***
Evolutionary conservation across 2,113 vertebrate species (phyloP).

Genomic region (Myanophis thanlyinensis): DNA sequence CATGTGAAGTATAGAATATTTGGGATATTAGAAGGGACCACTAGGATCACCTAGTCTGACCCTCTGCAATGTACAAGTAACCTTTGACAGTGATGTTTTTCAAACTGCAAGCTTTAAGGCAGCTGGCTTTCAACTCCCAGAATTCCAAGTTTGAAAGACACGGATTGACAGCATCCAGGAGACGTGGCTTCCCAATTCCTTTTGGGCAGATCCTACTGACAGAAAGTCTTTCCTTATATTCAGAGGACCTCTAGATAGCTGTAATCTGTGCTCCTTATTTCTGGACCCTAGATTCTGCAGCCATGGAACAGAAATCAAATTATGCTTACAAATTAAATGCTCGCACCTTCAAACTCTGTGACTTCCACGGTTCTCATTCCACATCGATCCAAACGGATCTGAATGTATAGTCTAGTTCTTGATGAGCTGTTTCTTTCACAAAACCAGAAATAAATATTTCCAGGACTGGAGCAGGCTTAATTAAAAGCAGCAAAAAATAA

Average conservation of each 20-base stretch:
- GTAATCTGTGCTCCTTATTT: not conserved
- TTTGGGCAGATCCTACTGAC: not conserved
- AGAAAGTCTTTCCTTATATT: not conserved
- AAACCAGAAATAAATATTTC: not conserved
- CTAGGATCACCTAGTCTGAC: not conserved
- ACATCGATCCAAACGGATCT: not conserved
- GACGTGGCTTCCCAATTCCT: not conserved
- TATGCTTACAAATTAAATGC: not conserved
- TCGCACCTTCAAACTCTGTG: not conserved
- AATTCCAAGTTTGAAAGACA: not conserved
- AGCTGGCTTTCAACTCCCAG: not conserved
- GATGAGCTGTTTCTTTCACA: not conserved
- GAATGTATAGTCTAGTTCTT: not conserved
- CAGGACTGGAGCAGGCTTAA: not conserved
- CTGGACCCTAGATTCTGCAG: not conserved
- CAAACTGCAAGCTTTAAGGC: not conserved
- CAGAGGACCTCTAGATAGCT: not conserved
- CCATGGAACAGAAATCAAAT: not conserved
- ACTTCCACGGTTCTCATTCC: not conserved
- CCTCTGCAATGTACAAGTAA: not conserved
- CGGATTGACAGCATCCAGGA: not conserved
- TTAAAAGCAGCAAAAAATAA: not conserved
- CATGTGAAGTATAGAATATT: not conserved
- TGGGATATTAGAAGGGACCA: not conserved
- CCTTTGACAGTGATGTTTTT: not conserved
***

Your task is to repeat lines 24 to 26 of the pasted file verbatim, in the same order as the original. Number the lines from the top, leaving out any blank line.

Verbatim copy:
- CGGATTGACAGCATCCAGGA: not conserved
- TTAAAAGCAGCAAAAAATAA: not conserved
- CATGTGAAGTATAGAATATT: not conserved